Here’s my slight quibble with the book: Harold’s walk really makes no sense. If it’s so important for him to see Queenie, why not hop in a car or a train? (In fact, quite a few people suggest this to him along the way.) It does become clear that Harold himself is gaining a tremendous amount from his pilgrim’s journey, finding an inner peace and certainty that he’d lacked all these years. He believes that Queenie will wait for him, but he sure doesn’t make it easy, making detours, getting lost, and refusing comforts that might speed him along his way. It’s almost as if he doesn’t really want to reach his goal — the journey becomes the point, not the arrival. But as the key motivating factor in the main character’s actions, the cause and effect — walking = Queenie lives — doesn’t hold up to much poking. Likewise, Harold’s entire decision to walk is based on one brief (and imperfectly understood) conversation, and his certainty about his quest occurs so quickly that we as readers don’t have the opportunity to fully buy into his mission or even truly understand his rationale for doing it.
Still, logical or not, it’s the pilgrimage itself that matters. It’s part meditation, part atonement for a life full of missed connections and poorly communicated desires and emotions, and a very blatant metaphor for a man embarking on the road to change. Harold is aware that people may not understand, may even mock or think him too old for what he’s trying to do, but what counts is how Harold experiences the journey. Harold Fry is a man who sets out to make a difference, and somehow manages to prove that you’re never too old to start fresh and make a change.
It must be said, too, that for those of a more classical/literary bent, The Unlikely Pilgrimage of Harold Fry can be read as a modern version of the hero’s journey. The plot kicks off with a call to adventure, Harold experiences challenges and temptations, meets helpers and mentors, and goes through stages of revelation, transformation, and atonement before he is able to return to his regular life. If you’re so inclined, it’s an interesting exercise to match up elements of Harold’s pilgrimage with the hero’s journey and see how well it fits.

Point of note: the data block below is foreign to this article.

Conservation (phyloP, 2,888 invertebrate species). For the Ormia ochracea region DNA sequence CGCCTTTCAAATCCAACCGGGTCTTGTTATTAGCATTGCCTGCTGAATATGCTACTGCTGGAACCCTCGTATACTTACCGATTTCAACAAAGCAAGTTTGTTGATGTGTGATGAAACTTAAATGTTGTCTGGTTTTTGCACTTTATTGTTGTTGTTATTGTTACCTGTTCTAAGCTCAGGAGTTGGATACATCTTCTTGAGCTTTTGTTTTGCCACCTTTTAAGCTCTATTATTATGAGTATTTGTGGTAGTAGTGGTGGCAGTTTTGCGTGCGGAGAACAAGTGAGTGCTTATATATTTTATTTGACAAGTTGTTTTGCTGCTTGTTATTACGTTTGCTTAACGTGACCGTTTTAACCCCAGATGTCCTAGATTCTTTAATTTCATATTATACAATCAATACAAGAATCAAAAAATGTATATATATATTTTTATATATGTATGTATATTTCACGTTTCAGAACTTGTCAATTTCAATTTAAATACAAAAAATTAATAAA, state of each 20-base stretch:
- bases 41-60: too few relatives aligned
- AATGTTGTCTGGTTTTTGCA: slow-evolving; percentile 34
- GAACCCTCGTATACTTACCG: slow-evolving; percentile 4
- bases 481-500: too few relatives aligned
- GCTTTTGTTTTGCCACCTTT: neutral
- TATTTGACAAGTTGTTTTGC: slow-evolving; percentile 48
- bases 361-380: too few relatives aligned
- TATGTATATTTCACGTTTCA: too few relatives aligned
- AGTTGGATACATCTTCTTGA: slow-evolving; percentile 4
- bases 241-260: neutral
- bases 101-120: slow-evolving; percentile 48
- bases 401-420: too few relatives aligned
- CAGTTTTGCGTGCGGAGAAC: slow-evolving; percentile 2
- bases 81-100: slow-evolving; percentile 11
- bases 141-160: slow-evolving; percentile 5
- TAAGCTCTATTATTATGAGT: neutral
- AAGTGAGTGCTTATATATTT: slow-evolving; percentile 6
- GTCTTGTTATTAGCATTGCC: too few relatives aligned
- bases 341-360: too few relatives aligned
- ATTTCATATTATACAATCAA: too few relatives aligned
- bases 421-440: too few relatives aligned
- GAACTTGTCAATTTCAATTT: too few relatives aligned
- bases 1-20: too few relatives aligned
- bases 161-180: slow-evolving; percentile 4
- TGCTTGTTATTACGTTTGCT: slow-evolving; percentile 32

I had some misgivings, as I’ve said, about the fundamental purpose and thought process behind Harold’s pilgrimage — but that doesn’t mean that I wasn’t moved by it. We see a man doing what should be impossible, and that’s a wonderful thing. The relationship between Harold and Maureen feels very real, and Harold’s encounters along the road are funny and poignant, each offering a snippet of another life touched and perhaps changed by this ordinary man’s choices and actions.
Harold Fry is well-written and quick-paced, so that it was easy to polish it off during one concentrated day of reading. There’s plenty of food for thought here, and I was intrigued especially by the novel’s portrait of a marriage’s deterioration, which seemed spot-on in its depiction of the small hurts, misunderstandings, and judgments that if left uncorrected, can cause permanent damage.
I was afraid that this book would be mawkish or trite, but despite veering dangerously close to Hallmark-card sentiments in a few spots, overall The Unlikely Pilgrimage of Harold Fry is a thought-provoking, sweet but sad look at a life and at second chances.
Title: The Unlikely Pilgrimage of Harold Fry
Author: Rachel Joyce
Publisher: Random House
Publication date: 2012
Genre: Contemporary fiction